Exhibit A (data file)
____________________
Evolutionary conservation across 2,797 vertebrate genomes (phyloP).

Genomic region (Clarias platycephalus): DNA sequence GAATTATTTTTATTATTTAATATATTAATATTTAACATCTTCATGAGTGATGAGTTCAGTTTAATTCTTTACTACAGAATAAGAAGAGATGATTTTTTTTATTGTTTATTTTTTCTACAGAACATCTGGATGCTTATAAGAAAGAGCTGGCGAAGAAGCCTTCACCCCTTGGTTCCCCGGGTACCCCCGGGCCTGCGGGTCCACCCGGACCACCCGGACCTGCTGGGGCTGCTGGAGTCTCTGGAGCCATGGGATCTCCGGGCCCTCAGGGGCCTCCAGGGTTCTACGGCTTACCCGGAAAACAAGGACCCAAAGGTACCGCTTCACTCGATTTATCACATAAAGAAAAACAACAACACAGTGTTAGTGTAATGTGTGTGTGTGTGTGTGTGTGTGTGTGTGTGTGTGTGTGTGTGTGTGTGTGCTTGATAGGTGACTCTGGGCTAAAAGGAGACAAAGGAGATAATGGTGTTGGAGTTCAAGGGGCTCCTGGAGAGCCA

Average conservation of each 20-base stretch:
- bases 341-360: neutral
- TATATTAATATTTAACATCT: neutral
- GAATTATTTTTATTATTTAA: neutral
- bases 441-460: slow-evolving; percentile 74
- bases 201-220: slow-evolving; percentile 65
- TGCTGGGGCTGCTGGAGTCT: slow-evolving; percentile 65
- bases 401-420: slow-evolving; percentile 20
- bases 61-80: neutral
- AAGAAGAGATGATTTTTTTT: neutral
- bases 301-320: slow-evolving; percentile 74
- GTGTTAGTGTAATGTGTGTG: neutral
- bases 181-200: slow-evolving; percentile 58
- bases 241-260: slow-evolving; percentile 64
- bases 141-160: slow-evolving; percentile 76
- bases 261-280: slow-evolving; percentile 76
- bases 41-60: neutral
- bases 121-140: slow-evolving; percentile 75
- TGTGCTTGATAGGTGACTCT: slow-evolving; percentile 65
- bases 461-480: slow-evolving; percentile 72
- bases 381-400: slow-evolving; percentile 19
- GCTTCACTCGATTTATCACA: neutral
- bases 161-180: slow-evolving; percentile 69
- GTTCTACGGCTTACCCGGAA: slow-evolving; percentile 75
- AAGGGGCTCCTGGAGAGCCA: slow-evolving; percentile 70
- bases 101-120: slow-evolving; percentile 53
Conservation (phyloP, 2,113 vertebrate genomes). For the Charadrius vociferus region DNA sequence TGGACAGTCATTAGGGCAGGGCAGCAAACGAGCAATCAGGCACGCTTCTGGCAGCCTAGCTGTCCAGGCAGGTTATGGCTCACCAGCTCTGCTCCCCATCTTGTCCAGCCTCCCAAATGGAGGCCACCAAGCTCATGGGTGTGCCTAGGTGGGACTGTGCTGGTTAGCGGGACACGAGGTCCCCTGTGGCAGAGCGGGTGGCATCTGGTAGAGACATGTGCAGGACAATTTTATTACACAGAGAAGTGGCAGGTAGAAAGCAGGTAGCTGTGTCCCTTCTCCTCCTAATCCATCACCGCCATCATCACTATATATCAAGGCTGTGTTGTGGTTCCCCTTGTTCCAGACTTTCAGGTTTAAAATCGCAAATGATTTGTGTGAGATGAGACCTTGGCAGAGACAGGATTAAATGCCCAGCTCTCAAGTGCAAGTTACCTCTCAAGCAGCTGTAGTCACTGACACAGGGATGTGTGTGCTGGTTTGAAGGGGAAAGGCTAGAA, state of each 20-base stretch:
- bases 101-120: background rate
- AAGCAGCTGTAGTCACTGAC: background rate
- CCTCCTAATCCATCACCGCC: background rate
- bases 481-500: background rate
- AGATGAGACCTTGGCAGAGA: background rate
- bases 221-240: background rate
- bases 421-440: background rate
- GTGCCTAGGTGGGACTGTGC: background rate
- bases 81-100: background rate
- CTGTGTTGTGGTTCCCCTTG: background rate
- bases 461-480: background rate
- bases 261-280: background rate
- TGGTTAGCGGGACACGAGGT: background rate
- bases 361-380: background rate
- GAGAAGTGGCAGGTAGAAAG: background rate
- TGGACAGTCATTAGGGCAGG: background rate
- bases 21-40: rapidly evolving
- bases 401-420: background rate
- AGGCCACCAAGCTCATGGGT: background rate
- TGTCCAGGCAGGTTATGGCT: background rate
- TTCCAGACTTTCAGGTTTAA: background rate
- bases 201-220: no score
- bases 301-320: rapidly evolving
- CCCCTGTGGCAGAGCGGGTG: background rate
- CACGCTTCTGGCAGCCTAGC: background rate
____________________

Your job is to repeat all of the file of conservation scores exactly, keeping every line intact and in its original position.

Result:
Evolutionary conservation across 2,797 vertebrate genomes (phyloP).

Genomic region (Clarias platycephalus): DNA sequence GAATTATTTTTATTATTTAATATATTAATATTTAACATCTTCATGAGTGATGAGTTCAGTTTAATTCTTTACTACAGAATAAGAAGAGATGATTTTTTTTATTGTTTATTTTTTCTACAGAACATCTGGATGCTTATAAGAAAGAGCTGGCGAAGAAGCCTTCACCCCTTGGTTCCCCGGGTACCCCCGGGCCTGCGGGTCCACCCGGACCACCCGGACCTGCTGGGGCTGCTGGAGTCTCTGGAGCCATGGGATCTCCGGGCCCTCAGGGGCCTCCAGGGTTCTACGGCTTACCCGGAAAACAAGGACCCAAAGGTACCGCTTCACTCGATTTATCACATAAAGAAAAACAACAACACAGTGTTAGTGTAATGTGTGTGTGTGTGTGTGTGTGTGTGTGTGTGTGTGTGTGTGTGTGTGTGTGCTTGATAGGTGACTCTGGGCTAAAAGGAGACAAAGGAGATAATGGTGTTGGAGTTCAAGGGGCTCCTGGAGAGCCA

Average conservation of each 20-base stretch:
- bases 341-360: neutral
- TATATTAATATTTAACATCT: neutral
- GAATTATTTTTATTATTTAA: neutral
- bases 441-460: slow-evolving; percentile 74
- bases 201-220: slow-evolving; percentile 65
- TGCTGGGGCTGCTGGAGTCT: slow-evolving; percentile 65
- bases 401-420: slow-evolving; percentile 20
- bases 61-80: neutral
- AAGAAGAGATGATTTTTTTT: neutral
- bases 301-320: slow-evolving; percentile 74
- GTGTTAGTGTAATGTGTGTG: neutral
- bases 181-200: slow-evolving; percentile 58
- bases 241-260: slow-evolving; percentile 64
- bases 141-160: slow-evolving; percentile 76
- bases 261-280: slow-evolving; percentile 76
- bases 41-60: neutral
- bases 121-140: slow-evolving; percentile 75
- TGTGCTTGATAGGTGACTCT: slow-evolving; percentile 65
- bases 461-480: slow-evolving; percentile 72
- bases 381-400: slow-evolving; percentile 19
- GCTTCACTCGATTTATCACA: neutral
- bases 161-180: slow-evolving; percentile 69
- GTTCTACGGCTTACCCGGAA: slow-evolving; percentile 75
- AAGGGGCTCCTGGAGAGCCA: slow-evolving; percentile 70
- bases 101-120: slow-evolving; percentile 53
Conservation (phyloP, 2,113 vertebrate genomes). For the Charadrius vociferus region DNA sequence TGGACAGTCATTAGGGCAGGGCAGCAAACGAGCAATCAGGCACGCTTCTGGCAGCCTAGCTGTCCAGGCAGGTTATGGCTCACCAGCTCTGCTCCCCATCTTGTCCAGCCTCCCAAATGGAGGCCACCAAGCTCATGGGTGTGCCTAGGTGGGACTGTGCTGGTTAGCGGGACACGAGGTCCCCTGTGGCAGAGCGGGTGGCATCTGGTAGAGACATGTGCAGGACAATTTTATTACACAGAGAAGTGGCAGGTAGAAAGCAGGTAGCTGTGTCCCTTCTCCTCCTAATCCATCACCGCCATCATCACTATATATCAAGGCTGTGTTGTGGTTCCCCTTGTTCCAGACTTTCAGGTTTAAAATCGCAAATGATTTGTGTGAGATGAGACCTTGGCAGAGACAGGATTAAATGCCCAGCTCTCAAGTGCAAGTTACCTCTCAAGCAGCTGTAGTCACTGACACAGGGATGTGTGTGCTGGTTTGAAGGGGAAAGGCTAGAA, state of each 20-base stretch:
- bases 101-120: background rate
- AAGCAGCTGTAGTCACTGAC: background rate
- CCTCCTAATCCATCACCGCC: background rate
- bases 481-500: background rate
- AGATGAGACCTTGGCAGAGA: background rate
- bases 221-240: background rate
- bases 421-440: background rate
- GTGCCTAGGTGGGACTGTGC: background rate
- bases 81-100: background rate
- CTGTGTTGTGGTTCCCCTTG: background rate
- bases 461-480: background rate
- bases 261-280: background rate
- TGGTTAGCGGGACACGAGGT: background rate
- bases 361-380: background rate
- GAGAAGTGGCAGGTAGAAAG: background rate
- TGGACAGTCATTAGGGCAGG: background rate
- bases 21-40: rapidly evolving
- bases 401-420: background rate
- AGGCCACCAAGCTCATGGGT: background rate
- TGTCCAGGCAGGTTATGGCT: background rate
- TTCCAGACTTTCAGGTTTAA: background rate
- bases 201-220: no score
- bases 301-320: rapidly evolving
- CCCCTGTGGCAGAGCGGGTG: background rate
- CACGCTTCTGGCAGCCTAGC: background rate